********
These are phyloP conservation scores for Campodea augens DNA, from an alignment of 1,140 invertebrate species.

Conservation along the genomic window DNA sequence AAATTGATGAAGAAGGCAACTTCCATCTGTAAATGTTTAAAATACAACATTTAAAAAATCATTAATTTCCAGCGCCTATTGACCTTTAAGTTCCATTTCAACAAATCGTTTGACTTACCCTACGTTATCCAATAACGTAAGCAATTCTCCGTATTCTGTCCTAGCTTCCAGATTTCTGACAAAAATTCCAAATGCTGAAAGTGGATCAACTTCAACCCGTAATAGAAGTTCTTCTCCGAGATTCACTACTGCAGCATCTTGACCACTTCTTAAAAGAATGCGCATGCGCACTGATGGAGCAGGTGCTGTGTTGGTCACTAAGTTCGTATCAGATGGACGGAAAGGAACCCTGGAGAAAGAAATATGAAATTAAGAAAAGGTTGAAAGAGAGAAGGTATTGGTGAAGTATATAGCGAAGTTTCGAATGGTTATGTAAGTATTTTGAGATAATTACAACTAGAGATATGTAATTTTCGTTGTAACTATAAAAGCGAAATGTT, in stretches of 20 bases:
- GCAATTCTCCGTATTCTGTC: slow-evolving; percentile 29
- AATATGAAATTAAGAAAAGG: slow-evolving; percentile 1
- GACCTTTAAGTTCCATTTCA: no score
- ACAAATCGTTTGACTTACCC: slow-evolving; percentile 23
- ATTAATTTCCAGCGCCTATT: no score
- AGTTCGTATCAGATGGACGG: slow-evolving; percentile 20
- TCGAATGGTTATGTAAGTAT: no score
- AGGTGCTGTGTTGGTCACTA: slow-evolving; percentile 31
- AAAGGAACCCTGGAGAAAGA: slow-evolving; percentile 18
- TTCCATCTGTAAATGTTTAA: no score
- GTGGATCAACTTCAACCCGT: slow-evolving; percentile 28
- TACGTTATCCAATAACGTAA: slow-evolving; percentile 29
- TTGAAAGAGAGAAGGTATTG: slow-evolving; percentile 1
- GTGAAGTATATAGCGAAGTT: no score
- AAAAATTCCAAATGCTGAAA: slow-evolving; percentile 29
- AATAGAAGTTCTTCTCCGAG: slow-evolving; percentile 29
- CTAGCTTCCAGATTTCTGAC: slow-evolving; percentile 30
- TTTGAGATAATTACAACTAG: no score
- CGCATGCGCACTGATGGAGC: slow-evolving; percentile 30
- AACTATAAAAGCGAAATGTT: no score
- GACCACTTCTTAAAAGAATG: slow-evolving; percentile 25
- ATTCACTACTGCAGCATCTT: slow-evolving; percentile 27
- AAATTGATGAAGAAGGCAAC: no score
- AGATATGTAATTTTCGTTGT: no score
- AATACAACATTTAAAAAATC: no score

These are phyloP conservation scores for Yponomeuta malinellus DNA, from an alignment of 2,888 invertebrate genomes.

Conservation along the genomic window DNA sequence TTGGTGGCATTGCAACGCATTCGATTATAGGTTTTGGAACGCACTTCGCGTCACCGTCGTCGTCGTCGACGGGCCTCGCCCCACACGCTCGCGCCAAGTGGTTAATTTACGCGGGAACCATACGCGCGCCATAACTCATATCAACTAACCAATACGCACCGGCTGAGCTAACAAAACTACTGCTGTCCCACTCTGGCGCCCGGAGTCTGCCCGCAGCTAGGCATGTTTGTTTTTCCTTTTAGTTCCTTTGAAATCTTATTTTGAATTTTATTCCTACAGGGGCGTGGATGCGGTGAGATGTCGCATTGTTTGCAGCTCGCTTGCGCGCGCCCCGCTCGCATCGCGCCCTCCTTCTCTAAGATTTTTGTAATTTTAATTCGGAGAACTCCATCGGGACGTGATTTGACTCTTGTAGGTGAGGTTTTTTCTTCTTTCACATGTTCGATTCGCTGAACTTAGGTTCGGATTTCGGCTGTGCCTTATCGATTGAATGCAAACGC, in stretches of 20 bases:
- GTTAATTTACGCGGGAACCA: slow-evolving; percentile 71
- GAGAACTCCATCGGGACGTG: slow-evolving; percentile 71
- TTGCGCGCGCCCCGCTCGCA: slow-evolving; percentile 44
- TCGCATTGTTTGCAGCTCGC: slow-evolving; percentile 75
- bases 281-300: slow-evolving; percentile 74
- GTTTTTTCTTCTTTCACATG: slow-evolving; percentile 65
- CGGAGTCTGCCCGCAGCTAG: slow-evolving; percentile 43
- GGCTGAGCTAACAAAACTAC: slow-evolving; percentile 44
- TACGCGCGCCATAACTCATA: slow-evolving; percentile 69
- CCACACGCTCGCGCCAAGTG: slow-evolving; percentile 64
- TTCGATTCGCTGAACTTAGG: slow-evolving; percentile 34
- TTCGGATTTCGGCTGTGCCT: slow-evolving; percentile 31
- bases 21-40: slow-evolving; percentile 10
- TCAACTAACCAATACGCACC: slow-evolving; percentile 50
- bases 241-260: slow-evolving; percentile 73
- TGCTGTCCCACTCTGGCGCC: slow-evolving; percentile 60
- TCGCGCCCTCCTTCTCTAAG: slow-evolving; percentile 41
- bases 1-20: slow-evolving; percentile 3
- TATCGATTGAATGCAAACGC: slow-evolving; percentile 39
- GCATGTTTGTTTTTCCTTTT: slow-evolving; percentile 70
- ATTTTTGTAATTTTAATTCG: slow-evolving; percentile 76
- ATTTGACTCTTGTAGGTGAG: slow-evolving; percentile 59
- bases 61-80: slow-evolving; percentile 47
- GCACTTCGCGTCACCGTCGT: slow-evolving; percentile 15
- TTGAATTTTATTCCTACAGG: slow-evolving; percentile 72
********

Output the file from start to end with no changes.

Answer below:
These are phyloP conservation scores for Campodea augens DNA, from an alignment of 1,140 invertebrate species.

Conservation along the genomic window DNA sequence AAATTGATGAAGAAGGCAACTTCCATCTGTAAATGTTTAAAATACAACATTTAAAAAATCATTAATTTCCAGCGCCTATTGACCTTTAAGTTCCATTTCAACAAATCGTTTGACTTACCCTACGTTATCCAATAACGTAAGCAATTCTCCGTATTCTGTCCTAGCTTCCAGATTTCTGACAAAAATTCCAAATGCTGAAAGTGGATCAACTTCAACCCGTAATAGAAGTTCTTCTCCGAGATTCACTACTGCAGCATCTTGACCACTTCTTAAAAGAATGCGCATGCGCACTGATGGAGCAGGTGCTGTGTTGGTCACTAAGTTCGTATCAGATGGACGGAAAGGAACCCTGGAGAAAGAAATATGAAATTAAGAAAAGGTTGAAAGAGAGAAGGTATTGGTGAAGTATATAGCGAAGTTTCGAATGGTTATGTAAGTATTTTGAGATAATTACAACTAGAGATATGTAATTTTCGTTGTAACTATAAAAGCGAAATGTT, in stretches of 20 bases:
- GCAATTCTCCGTATTCTGTC: slow-evolving; percentile 29
- AATATGAAATTAAGAAAAGG: slow-evolving; percentile 1
- GACCTTTAAGTTCCATTTCA: no score
- ACAAATCGTTTGACTTACCC: slow-evolving; percentile 23
- ATTAATTTCCAGCGCCTATT: no score
- AGTTCGTATCAGATGGACGG: slow-evolving; percentile 20
- TCGAATGGTTATGTAAGTAT: no score
- AGGTGCTGTGTTGGTCACTA: slow-evolving; percentile 31
- AAAGGAACCCTGGAGAAAGA: slow-evolving; percentile 18
- TTCCATCTGTAAATGTTTAA: no score
- GTGGATCAACTTCAACCCGT: slow-evolving; percentile 28
- TACGTTATCCAATAACGTAA: slow-evolving; percentile 29
- TTGAAAGAGAGAAGGTATTG: slow-evolving; percentile 1
- GTGAAGTATATAGCGAAGTT: no score
- AAAAATTCCAAATGCTGAAA: slow-evolving; percentile 29
- AATAGAAGTTCTTCTCCGAG: slow-evolving; percentile 29
- CTAGCTTCCAGATTTCTGAC: slow-evolving; percentile 30
- TTTGAGATAATTACAACTAG: no score
- CGCATGCGCACTGATGGAGC: slow-evolving; percentile 30
- AACTATAAAAGCGAAATGTT: no score
- GACCACTTCTTAAAAGAATG: slow-evolving; percentile 25
- ATTCACTACTGCAGCATCTT: slow-evolving; percentile 27
- AAATTGATGAAGAAGGCAAC: no score
- AGATATGTAATTTTCGTTGT: no score
- AATACAACATTTAAAAAATC: no score

These are phyloP conservation scores for Yponomeuta malinellus DNA, from an alignment of 2,888 invertebrate genomes.

Conservation along the genomic window DNA sequence TTGGTGGCATTGCAACGCATTCGATTATAGGTTTTGGAACGCACTTCGCGTCACCGTCGTCGTCGTCGACGGGCCTCGCCCCACACGCTCGCGCCAAGTGGTTAATTTACGCGGGAACCATACGCGCGCCATAACTCATATCAACTAACCAATACGCACCGGCTGAGCTAACAAAACTACTGCTGTCCCACTCTGGCGCCCGGAGTCTGCCCGCAGCTAGGCATGTTTGTTTTTCCTTTTAGTTCCTTTGAAATCTTATTTTGAATTTTATTCCTACAGGGGCGTGGATGCGGTGAGATGTCGCATTGTTTGCAGCTCGCTTGCGCGCGCCCCGCTCGCATCGCGCCCTCCTTCTCTAAGATTTTTGTAATTTTAATTCGGAGAACTCCATCGGGACGTGATTTGACTCTTGTAGGTGAGGTTTTTTCTTCTTTCACATGTTCGATTCGCTGAACTTAGGTTCGGATTTCGGCTGTGCCTTATCGATTGAATGCAAACGC, in stretches of 20 bases:
- GTTAATTTACGCGGGAACCA: slow-evolving; percentile 71
- GAGAACTCCATCGGGACGTG: slow-evolving; percentile 71
- TTGCGCGCGCCCCGCTCGCA: slow-evolving; percentile 44
- TCGCATTGTTTGCAGCTCGC: slow-evolving; percentile 75
- bases 281-300: slow-evolving; percentile 74
- GTTTTTTCTTCTTTCACATG: slow-evolving; percentile 65
- CGGAGTCTGCCCGCAGCTAG: slow-evolving; percentile 43
- GGCTGAGCTAACAAAACTAC: slow-evolving; percentile 44
- TACGCGCGCCATAACTCATA: slow-evolving; percentile 69
- CCACACGCTCGCGCCAAGTG: slow-evolving; percentile 64
- TTCGATTCGCTGAACTTAGG: slow-evolving; percentile 34
- TTCGGATTTCGGCTGTGCCT: slow-evolving; percentile 31
- bases 21-40: slow-evolving; percentile 10
- TCAACTAACCAATACGCACC: slow-evolving; percentile 50
- bases 241-260: slow-evolving; percentile 73
- TGCTGTCCCACTCTGGCGCC: slow-evolving; percentile 60
- TCGCGCCCTCCTTCTCTAAG: slow-evolving; percentile 41
- bases 1-20: slow-evolving; percentile 3
- TATCGATTGAATGCAAACGC: slow-evolving; percentile 39
- GCATGTTTGTTTTTCCTTTT: slow-evolving; percentile 70
- ATTTTTGTAATTTTAATTCG: slow-evolving; percentile 76
- ATTTGACTCTTGTAGGTGAG: slow-evolving; percentile 59
- bases 61-80: slow-evolving; percentile 47
- GCACTTCGCGTCACCGTCGT: slow-evolving; percentile 15
- TTGAATTTTATTCCTACAGG: slow-evolving; percentile 72